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Bush, Cheney 2007 income tax returns.


2007 income tax return information released Friday for Bush and Cheney.


Office of the Press Secretary


For Immediate Release April 13, 2007


President and Mrs. George W. Bush reported taxable income of $642,905 for the tax year 2006. This resulted in a total of $186,378 in federal income taxes paid by President and Mrs. Bush.

The President's 2006 income included salary earned as President and investment income from the trusts in which their assets are held.

President and Mrs. Bush contributed $78,100 to churches and charitable organizations, including the Crawford Volunteer Fire Department, the Federal Government’s Combined Federal Campaign, Operation Smile, Martha’s Table, the Salvation Army, Susan G. Komen Foundation, and the Yellow Ribbon Support Center.

# # #



Vice President and Mrs. Cheney filed their federal income tax return for 2006 today.

The income tax return shows that the Cheneys owe federal taxes for 2006 of $413,326 on taxable income of $1,614,862. During the course of 2006 the Cheneys paid $464,789 in taxes through withholding and estimated tax payments. The Cheneys elected to apply the resulting $51,463 tax overpayment to their 2007 estimated tax payments.

The wage and salary income reported on the tax return includes the Vice President’s $208,575 government salary. In addition, the tax return reports a pension benefit of $27,500, which the Vice President received as a former director of Union Pacific Corporation. The Vice President became eligible for this benefit in 2006 when he turned 65. The tax return also reports Mrs. Cheney’s book royalty income, which includes a partial royalty advance on a book she is writing about growing up in Wyoming. It also reports wage and salary income from her continuing work at the American Enterprise Institute and a pension benefit of $32,000, which she received as a former director of Reader’s Digest. The amounts of the pension benefits received by the Vice President and by Mrs. Cheney are fixed and will not increase or decrease based on changes in the earnings or revenues of either company.

The Cheneys donated $104,425 to charity in 2006. This brings the Cheneys’ total charitable contributions during his Vice Presidency to $7,800,019.

# # #


Only $504,150 is accounted for on this press release, on combined income of $1,614,862.

How about the "deferred compensation" from Halliburton? Has it run its course, or is the administration choosing to not mention it in this year's press release?

Typically it is nearly equivalent to Cnehey's salary as Vice President.

"In addition to his $190,134 government salary, Cheney earned $162,392 in deferred compensation from Halliburton Co., the Dallas energy services firm he headed until August 16, 2000."

- San Francisco Chronicle, April 12, 2003

"Vice President Dick Cheney received $178,437 in deferred pay last year from Halliburton Co., the Texas oil-field services company he once headed that has since received billion-dollar government contracts in Iraq ... Cheney reported $198,600 in vice-presidential salary for the year."

-Reuters/, April 13, 2004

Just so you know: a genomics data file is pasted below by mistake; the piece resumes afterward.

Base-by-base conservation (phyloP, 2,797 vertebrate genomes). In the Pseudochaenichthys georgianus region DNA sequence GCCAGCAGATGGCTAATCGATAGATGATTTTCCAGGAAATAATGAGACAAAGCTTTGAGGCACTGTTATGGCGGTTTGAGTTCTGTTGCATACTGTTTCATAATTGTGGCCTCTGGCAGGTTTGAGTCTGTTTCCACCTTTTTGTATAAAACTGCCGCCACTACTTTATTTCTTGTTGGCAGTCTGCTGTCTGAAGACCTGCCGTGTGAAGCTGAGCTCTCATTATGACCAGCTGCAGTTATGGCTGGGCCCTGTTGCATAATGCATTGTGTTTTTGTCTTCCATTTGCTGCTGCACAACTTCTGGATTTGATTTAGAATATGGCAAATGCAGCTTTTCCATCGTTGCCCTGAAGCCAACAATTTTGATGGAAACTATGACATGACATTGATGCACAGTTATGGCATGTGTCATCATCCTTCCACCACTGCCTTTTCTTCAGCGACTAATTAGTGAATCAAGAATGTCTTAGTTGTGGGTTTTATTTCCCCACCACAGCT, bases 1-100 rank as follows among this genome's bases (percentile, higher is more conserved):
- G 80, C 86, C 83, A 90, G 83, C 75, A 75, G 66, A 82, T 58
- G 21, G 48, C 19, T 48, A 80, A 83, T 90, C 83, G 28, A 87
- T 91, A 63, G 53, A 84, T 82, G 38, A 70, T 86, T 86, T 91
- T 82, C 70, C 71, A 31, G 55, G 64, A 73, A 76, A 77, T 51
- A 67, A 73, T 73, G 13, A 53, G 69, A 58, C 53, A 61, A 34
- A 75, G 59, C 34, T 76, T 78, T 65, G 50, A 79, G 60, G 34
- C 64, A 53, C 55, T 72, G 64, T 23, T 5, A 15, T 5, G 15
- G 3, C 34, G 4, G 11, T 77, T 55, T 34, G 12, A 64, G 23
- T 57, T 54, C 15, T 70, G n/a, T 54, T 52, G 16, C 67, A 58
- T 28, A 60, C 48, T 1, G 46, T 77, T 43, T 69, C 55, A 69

In 2001, The US invaded Afghanistan. Halliburton support personnel went in first and built the infrastructure.

Cheney's Halliburton bonus and deferred compensation that year: $1,598,977

In 2002, Cheney agitated for the invasion of Iraq. Halliburton received an open-ended, no-bid contract to repair and rebuild Iraq's oil infrastructure.

Cheney's deferred compensation for 2002: $162,392

In 2003, the United States invaded Iraq. Security forces from Halliburton's subsidiary Kellogg, Brown and Root -- essentially a corporate mercenary operation -- were on the ground.

Cheney's deferred compensation for 2003: $178,437

Cheney's deferred compensation for 2004: $194,852

Cheney's deferred compensation for 2005: $211,465.

Cheney's salary as Vice President in 2005: $205,031.

The Cheneys' gross income for 2005, including exercised Halliburton stock options: $8,819,006

The Cheneys' 2005 tax refund after giving nearly $7 million to charity: $1,938,930

I think its only fair that ALL the big-name politicians have their income tax returns also made public. Only fair ! I mean I'd love to have everybody see how much Teddy Kennedy makes and donates here in America. And then explain why much or should I say most of his money is hidden out-of-country (please buy the following book, "Do as I say, Not as I Do.") Like I said, only fair.

How does Cheney etc get away with deferred income for companies doing business with the government??

Cheney's afiliation with Haliburton is the worst conflict of interest in the history of the country! If your city councilman, or your state representative had any such conflict of interest, they would be forced to resign in ignominy.

Consider that Haliburton subsidiary, Kellogg, Brown & Root, recieved $33 million, in 2002, to build and expand the Guantanamo Bay facilities, where hundreds of "enemy combatants" have been held.

When are we going to put public involvement, and the public interest back in "Democracy"?

Does the President/VPresident have to report stock options they buy or are given as part of their income?

Many CEO's have deferred compensation for several years after termination. It was for 5 years after leaving, and the compensation wasn't tied to Halliburton's profits. Cheney also donated his stock to charity and ANY profits from his options to charity in an unrevokable trust. You guys who hate Cheney need to get the facts and also, get a life.

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Lynn Sweet

Lynn Sweet is a columnist and the Washington Bureau Chief for the Chicago Sun-Times.

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This page contains a single entry by Lynn Sweet published on April 14, 2007 1:49 AM.

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